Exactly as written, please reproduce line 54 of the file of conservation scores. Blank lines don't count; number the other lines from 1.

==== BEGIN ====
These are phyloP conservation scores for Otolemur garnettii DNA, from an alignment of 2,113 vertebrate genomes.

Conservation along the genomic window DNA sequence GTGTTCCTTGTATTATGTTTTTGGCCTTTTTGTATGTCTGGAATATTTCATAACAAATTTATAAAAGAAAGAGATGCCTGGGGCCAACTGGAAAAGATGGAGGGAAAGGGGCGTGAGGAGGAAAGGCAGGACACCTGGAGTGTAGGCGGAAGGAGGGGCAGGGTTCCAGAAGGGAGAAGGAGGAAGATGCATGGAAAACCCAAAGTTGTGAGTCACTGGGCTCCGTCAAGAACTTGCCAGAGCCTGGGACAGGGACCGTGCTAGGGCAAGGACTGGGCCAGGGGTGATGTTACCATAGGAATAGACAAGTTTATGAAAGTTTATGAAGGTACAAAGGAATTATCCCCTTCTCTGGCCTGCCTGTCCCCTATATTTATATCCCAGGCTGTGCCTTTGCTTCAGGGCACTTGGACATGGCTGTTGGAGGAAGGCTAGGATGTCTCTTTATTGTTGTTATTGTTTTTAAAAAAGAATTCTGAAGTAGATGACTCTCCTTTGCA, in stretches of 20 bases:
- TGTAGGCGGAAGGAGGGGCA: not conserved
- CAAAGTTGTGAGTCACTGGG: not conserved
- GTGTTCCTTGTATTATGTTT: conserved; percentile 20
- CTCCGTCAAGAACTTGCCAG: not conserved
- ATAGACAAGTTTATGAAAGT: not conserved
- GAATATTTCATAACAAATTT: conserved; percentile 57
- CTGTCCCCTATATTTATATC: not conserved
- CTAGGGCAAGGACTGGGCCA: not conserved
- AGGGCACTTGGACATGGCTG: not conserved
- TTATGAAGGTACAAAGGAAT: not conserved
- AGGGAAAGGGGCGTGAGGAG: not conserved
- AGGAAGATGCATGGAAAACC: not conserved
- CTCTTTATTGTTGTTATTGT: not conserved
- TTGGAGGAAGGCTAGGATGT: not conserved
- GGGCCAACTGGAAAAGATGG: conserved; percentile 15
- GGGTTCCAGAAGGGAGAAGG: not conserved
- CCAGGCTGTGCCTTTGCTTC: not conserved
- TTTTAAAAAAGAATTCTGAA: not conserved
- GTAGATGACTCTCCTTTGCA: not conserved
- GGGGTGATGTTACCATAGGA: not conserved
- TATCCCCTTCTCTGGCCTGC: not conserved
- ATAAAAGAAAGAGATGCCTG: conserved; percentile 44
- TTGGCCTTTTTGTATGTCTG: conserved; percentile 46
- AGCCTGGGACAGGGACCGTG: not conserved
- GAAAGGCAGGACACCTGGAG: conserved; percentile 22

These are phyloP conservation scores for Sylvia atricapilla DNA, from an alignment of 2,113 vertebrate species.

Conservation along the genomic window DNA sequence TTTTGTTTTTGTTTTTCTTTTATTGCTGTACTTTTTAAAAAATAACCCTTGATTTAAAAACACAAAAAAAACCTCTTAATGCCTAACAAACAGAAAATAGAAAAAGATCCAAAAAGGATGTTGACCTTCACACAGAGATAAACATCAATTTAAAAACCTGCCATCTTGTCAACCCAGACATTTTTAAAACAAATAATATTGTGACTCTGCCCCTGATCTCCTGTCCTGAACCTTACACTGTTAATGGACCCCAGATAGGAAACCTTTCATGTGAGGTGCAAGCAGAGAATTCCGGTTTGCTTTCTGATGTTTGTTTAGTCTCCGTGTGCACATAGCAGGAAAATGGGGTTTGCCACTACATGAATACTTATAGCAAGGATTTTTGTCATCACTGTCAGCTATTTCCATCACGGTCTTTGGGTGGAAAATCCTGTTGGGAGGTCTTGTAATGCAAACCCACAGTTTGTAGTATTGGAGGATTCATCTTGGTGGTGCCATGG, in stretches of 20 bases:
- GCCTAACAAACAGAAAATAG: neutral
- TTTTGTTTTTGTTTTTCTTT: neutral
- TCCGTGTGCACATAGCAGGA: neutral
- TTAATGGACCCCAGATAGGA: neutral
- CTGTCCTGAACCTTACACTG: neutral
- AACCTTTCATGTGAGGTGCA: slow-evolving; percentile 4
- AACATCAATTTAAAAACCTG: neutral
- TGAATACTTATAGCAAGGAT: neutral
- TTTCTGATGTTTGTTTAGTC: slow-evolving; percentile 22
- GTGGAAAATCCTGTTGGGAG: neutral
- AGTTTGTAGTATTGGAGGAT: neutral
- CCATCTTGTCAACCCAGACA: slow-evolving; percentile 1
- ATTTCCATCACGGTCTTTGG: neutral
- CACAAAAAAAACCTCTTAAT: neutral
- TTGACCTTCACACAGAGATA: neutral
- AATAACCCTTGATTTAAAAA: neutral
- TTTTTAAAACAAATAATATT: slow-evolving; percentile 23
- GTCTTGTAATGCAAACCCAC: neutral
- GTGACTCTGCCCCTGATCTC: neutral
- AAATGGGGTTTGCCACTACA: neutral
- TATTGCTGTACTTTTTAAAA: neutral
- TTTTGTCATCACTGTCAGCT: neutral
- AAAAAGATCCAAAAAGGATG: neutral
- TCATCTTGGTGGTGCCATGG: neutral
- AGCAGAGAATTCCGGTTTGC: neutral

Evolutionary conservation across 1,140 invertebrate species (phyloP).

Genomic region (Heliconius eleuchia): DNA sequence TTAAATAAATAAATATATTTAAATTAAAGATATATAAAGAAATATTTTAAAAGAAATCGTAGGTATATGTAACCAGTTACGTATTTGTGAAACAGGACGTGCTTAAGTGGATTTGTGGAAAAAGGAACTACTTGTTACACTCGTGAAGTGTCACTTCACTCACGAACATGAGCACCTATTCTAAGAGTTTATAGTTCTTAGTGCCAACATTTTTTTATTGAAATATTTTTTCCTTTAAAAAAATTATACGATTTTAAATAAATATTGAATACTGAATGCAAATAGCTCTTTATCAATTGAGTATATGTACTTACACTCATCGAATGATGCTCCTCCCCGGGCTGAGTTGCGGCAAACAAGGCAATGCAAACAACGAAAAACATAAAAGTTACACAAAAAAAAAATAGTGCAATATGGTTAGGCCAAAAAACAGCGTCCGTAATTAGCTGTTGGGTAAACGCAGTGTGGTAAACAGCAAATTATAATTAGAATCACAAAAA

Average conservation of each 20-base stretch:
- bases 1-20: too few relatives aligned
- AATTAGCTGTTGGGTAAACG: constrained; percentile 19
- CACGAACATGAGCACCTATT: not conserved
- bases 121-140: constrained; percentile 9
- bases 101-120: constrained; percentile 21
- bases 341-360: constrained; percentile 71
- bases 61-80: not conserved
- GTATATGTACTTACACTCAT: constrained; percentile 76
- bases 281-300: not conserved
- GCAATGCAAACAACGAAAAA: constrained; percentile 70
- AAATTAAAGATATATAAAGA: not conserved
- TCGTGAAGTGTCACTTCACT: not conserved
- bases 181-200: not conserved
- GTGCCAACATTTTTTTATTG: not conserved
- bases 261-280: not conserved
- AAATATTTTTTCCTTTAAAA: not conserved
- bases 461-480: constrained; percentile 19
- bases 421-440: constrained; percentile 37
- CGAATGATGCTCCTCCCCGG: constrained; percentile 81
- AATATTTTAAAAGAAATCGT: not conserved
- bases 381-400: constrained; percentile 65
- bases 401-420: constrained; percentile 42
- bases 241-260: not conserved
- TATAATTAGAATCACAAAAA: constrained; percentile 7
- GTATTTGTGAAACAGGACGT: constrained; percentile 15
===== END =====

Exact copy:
- AGCAGAGAATTCCGGTTTGC: neutral